My new release, Lapses of Memory, is the story of love on a plane. Sort of. It does follow the adventures of hero and heroine as they meet every few years flying to exotic places.
In our story, Sydney Bellek’s love for Elian Davies is reignited each time they meet, but in the long years following each encounter she forgets him. For his part, Elian knows from the age of seven that they are meant for each other, but when she finally understands he has lost his memory—literally. Can she make him remember her? Will their new love be enough to replace the old one?
Meanwhile, her daughter Olivia chronicles the ups and downs of her parents’ romance, making it difficult to concentrate on her own dilemma—how to choose between the rich and dashing Rémy de Beaumec, who wants to take her around the world, and the strong, silent, American-to-the-core, Benjamin Knox, who only wants to make her happy.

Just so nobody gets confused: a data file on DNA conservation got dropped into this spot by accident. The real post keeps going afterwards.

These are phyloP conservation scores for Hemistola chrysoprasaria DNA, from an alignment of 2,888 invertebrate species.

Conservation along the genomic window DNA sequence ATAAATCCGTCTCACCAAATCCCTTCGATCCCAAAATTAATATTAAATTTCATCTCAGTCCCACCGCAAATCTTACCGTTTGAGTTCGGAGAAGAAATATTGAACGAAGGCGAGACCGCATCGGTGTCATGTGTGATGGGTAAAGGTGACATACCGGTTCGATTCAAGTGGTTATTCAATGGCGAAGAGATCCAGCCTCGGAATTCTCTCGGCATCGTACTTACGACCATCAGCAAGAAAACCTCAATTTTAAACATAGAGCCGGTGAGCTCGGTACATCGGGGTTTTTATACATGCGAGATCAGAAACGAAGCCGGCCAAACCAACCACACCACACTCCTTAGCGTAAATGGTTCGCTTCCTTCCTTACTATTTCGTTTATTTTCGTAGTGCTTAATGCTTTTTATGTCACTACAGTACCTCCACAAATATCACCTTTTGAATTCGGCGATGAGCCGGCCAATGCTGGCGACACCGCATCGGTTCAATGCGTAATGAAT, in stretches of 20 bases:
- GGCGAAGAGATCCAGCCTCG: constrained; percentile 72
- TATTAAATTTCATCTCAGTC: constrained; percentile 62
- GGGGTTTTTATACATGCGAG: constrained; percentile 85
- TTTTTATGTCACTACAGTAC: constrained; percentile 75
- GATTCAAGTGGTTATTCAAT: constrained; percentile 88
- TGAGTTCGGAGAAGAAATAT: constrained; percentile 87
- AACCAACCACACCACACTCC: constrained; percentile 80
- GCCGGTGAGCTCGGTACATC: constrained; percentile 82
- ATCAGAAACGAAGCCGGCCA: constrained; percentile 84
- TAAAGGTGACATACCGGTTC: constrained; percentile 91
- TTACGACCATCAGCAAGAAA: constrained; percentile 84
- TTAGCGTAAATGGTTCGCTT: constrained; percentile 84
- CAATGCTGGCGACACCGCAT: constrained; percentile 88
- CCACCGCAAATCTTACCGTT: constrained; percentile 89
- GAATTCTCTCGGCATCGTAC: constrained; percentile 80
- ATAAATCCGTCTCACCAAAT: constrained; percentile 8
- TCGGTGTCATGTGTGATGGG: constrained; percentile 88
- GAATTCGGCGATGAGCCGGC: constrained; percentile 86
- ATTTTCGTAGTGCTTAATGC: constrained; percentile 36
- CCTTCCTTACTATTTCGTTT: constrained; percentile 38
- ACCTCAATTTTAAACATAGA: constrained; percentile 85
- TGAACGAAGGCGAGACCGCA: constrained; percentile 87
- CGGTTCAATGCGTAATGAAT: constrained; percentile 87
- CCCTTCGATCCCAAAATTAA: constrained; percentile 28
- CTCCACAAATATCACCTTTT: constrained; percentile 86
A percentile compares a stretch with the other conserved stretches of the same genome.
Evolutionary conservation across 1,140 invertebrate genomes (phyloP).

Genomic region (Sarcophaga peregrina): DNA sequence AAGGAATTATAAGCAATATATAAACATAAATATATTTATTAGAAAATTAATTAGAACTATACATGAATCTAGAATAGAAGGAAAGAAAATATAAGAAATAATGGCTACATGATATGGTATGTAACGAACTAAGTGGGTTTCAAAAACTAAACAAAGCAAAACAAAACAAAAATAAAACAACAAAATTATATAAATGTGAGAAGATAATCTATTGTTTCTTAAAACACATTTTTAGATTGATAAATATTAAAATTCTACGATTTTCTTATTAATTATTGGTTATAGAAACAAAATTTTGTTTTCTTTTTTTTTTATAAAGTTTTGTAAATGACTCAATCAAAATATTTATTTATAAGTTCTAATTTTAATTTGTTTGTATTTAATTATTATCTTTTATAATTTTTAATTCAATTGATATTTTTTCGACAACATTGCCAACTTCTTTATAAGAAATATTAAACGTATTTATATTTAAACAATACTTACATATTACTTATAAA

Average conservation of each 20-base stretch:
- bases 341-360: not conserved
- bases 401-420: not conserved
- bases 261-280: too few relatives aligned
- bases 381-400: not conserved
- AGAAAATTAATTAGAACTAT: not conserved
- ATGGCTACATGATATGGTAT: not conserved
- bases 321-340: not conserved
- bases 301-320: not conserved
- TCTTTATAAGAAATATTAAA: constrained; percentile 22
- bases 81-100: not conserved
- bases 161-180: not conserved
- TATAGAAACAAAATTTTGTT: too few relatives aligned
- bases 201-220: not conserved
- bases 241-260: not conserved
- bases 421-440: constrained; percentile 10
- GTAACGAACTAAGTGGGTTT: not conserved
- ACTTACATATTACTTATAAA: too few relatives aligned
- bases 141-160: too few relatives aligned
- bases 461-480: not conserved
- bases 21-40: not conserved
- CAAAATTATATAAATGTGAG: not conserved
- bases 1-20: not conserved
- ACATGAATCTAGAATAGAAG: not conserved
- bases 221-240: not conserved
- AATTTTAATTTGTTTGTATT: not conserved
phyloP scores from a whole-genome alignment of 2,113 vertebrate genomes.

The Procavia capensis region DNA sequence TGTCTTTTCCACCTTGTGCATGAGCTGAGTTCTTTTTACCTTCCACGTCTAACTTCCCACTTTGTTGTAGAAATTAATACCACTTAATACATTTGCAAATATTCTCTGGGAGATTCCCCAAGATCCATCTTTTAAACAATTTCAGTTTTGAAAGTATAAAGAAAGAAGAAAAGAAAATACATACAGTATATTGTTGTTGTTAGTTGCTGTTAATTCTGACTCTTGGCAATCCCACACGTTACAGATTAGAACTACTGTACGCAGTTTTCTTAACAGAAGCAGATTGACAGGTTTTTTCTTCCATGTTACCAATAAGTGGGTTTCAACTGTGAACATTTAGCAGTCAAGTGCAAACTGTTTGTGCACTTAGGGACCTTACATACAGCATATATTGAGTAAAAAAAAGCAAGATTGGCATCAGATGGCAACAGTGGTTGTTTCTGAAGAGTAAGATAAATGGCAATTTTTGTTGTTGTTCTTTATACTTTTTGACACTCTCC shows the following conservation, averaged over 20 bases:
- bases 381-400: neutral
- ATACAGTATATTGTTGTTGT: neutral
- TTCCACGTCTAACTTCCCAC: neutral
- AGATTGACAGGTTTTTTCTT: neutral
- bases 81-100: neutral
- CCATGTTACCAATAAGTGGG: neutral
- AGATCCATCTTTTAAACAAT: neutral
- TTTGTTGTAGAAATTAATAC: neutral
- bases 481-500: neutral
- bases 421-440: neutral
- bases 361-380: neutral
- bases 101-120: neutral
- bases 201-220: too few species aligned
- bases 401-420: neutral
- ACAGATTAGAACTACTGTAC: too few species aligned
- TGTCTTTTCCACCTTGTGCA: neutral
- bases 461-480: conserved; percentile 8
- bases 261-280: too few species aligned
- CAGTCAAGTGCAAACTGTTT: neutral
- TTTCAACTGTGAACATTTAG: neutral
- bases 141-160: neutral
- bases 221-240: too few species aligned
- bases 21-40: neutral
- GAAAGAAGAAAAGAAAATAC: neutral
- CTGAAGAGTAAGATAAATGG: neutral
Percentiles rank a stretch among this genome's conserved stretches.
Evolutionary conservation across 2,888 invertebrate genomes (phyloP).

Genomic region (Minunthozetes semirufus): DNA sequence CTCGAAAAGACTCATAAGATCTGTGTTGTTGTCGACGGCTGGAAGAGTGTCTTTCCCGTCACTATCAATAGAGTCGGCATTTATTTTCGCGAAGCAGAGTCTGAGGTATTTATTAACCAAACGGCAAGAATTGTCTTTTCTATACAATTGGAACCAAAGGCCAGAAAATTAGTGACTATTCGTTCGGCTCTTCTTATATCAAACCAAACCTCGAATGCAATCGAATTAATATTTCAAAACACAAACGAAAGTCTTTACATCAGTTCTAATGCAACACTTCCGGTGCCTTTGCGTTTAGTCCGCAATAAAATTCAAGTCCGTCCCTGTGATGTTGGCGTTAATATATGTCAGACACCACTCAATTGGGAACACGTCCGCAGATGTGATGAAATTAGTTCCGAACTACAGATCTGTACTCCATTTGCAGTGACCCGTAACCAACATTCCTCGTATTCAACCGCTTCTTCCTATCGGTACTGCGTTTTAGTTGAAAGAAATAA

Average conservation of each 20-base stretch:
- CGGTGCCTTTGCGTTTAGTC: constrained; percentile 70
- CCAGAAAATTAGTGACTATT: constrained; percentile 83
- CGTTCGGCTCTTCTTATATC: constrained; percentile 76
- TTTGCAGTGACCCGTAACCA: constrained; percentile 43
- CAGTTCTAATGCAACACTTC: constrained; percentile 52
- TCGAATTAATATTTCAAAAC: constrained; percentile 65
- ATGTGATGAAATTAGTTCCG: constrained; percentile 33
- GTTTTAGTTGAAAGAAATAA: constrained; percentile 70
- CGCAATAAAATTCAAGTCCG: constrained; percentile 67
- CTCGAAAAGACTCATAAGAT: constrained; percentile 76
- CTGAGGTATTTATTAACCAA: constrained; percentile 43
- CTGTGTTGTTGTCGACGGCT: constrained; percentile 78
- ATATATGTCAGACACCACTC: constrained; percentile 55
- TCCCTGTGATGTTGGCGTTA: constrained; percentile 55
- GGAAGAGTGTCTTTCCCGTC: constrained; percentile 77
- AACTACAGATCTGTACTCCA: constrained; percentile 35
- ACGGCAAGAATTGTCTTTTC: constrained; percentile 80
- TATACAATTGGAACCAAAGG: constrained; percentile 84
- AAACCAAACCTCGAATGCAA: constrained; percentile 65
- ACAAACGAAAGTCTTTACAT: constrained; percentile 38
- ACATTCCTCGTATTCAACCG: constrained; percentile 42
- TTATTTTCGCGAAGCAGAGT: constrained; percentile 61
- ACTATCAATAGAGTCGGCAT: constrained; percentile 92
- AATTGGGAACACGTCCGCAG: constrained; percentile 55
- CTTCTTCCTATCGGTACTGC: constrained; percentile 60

Since the story is spread out over about forty-five years, I had to do quite a bit of research about aircraft—i.e., which planes would be in service and routed to my required destination in any particular year. The characters generally met every six to eight years, and I wanted to coordinate that both with world events and with advances in airplanes. Amazingly enough, it all fit very well. It was fascinating to discover how quickly airplane technology and design had evolved. And each airplane came with a colorful nickname, just like a boat.